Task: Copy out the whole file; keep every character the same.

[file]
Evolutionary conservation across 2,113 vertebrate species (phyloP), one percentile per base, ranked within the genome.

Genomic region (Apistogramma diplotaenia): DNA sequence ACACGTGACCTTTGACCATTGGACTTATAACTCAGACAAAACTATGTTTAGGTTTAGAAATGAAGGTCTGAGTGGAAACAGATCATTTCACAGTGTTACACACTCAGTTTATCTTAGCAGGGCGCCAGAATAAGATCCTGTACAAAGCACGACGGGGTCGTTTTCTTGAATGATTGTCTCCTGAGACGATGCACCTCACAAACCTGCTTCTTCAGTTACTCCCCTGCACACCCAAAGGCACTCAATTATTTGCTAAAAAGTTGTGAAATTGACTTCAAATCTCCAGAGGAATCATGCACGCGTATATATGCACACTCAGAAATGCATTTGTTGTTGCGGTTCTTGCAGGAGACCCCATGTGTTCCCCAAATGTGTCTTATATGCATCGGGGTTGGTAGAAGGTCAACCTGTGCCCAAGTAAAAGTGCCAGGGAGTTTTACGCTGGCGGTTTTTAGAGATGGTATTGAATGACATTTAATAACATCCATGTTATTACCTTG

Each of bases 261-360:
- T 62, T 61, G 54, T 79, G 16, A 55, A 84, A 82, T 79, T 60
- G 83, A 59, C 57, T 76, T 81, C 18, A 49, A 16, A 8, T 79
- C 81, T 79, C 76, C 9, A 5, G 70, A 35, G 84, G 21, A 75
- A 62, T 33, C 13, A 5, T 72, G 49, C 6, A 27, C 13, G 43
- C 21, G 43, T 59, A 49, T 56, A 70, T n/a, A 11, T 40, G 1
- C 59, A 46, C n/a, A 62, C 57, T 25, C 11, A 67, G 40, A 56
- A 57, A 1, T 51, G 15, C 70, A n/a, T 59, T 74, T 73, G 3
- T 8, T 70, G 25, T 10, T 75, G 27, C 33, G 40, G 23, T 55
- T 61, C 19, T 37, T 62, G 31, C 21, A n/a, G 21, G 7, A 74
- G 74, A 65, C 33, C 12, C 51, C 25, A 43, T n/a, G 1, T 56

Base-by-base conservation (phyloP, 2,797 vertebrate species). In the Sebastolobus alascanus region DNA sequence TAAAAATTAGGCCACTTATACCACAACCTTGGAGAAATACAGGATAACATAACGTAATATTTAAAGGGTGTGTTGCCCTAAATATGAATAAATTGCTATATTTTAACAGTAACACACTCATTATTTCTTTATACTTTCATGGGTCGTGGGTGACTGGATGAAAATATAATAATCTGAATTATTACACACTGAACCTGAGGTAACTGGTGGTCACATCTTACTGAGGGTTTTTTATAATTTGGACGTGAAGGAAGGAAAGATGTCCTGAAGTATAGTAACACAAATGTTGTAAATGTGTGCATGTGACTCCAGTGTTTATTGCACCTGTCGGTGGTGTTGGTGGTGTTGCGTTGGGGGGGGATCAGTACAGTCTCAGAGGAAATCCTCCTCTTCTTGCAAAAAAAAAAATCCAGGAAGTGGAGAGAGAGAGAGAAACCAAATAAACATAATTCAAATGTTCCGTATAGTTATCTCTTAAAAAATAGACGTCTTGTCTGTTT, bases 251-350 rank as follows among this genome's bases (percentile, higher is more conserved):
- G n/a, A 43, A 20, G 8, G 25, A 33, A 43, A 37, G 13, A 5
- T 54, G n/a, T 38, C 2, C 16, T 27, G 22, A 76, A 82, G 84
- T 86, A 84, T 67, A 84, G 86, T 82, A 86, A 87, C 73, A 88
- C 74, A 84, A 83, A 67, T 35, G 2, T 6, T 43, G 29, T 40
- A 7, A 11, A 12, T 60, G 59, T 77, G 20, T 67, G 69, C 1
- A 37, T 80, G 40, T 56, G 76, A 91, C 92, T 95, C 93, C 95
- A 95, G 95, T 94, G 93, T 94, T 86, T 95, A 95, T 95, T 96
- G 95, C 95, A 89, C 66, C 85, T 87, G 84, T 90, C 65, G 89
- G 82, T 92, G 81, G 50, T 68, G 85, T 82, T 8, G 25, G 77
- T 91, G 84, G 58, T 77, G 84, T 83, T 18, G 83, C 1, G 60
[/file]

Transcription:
Evolutionary conservation across 2,113 vertebrate species (phyloP), one percentile per base, ranked within the genome.

Genomic region (Apistogramma diplotaenia): DNA sequence ACACGTGACCTTTGACCATTGGACTTATAACTCAGACAAAACTATGTTTAGGTTTAGAAATGAAGGTCTGAGTGGAAACAGATCATTTCACAGTGTTACACACTCAGTTTATCTTAGCAGGGCGCCAGAATAAGATCCTGTACAAAGCACGACGGGGTCGTTTTCTTGAATGATTGTCTCCTGAGACGATGCACCTCACAAACCTGCTTCTTCAGTTACTCCCCTGCACACCCAAAGGCACTCAATTATTTGCTAAAAAGTTGTGAAATTGACTTCAAATCTCCAGAGGAATCATGCACGCGTATATATGCACACTCAGAAATGCATTTGTTGTTGCGGTTCTTGCAGGAGACCCCATGTGTTCCCCAAATGTGTCTTATATGCATCGGGGTTGGTAGAAGGTCAACCTGTGCCCAAGTAAAAGTGCCAGGGAGTTTTACGCTGGCGGTTTTTAGAGATGGTATTGAATGACATTTAATAACATCCATGTTATTACCTTG

Each of bases 261-360:
- T 62, T 61, G 54, T 79, G 16, A 55, A 84, A 82, T 79, T 60
- G 83, A 59, C 57, T 76, T 81, C 18, A 49, A 16, A 8, T 79
- C 81, T 79, C 76, C 9, A 5, G 70, A 35, G 84, G 21, A 75
- A 62, T 33, C 13, A 5, T 72, G 49, C 6, A 27, C 13, G 43
- C 21, G 43, T 59, A 49, T 56, A 70, T n/a, A 11, T 40, G 1
- C 59, A 46, C n/a, A 62, C 57, T 25, C 11, A 67, G 40, A 56
- A 57, A 1, T 51, G 15, C 70, A n/a, T 59, T 74, T 73, G 3
- T 8, T 70, G 25, T 10, T 75, G 27, C 33, G 40, G 23, T 55
- T 61, C 19, T 37, T 62, G 31, C 21, A n/a, G 21, G 7, A 74
- G 74, A 65, C 33, C 12, C 51, C 25, A 43, T n/a, G 1, T 56

Base-by-base conservation (phyloP, 2,797 vertebrate species). In the Sebastolobus alascanus region DNA sequence TAAAAATTAGGCCACTTATACCACAACCTTGGAGAAATACAGGATAACATAACGTAATATTTAAAGGGTGTGTTGCCCTAAATATGAATAAATTGCTATATTTTAACAGTAACACACTCATTATTTCTTTATACTTTCATGGGTCGTGGGTGACTGGATGAAAATATAATAATCTGAATTATTACACACTGAACCTGAGGTAACTGGTGGTCACATCTTACTGAGGGTTTTTTATAATTTGGACGTGAAGGAAGGAAAGATGTCCTGAAGTATAGTAACACAAATGTTGTAAATGTGTGCATGTGACTCCAGTGTTTATTGCACCTGTCGGTGGTGTTGGTGGTGTTGCGTTGGGGGGGGATCAGTACAGTCTCAGAGGAAATCCTCCTCTTCTTGCAAAAAAAAAAATCCAGGAAGTGGAGAGAGAGAGAGAAACCAAATAAACATAATTCAAATGTTCCGTATAGTTATCTCTTAAAAAATAGACGTCTTGTCTGTTT, bases 251-350 rank as follows among this genome's bases (percentile, higher is more conserved):
- G n/a, A 43, A 20, G 8, G 25, A 33, A 43, A 37, G 13, A 5
- T 54, G n/a, T 38, C 2, C 16, T 27, G 22, A 76, A 82, G 84
- T 86, A 84, T 67, A 84, G 86, T 82, A 86, A 87, C 73, A 88
- C 74, A 84, A 83, A 67, T 35, G 2, T 6, T 43, G 29, T 40
- A 7, A 11, A 12, T 60, G 59, T 77, G 20, T 67, G 69, C 1
- A 37, T 80, G 40, T 56, G 76, A 91, C 92, T 95, C 93, C 95
- A 95, G 95, T 94, G 93, T 94, T 86, T 95, A 95, T 95, T 96
- G 95, C 95, A 89, C 66, C 85, T 87, G 84, T 90, C 65, G 89
- G 82, T 92, G 81, G 50, T 68, G 85, T 82, T 8, G 25, G 77
- T 91, G 84, G 58, T 77, G 84, T 83, T 18, G 83, C 1, G 60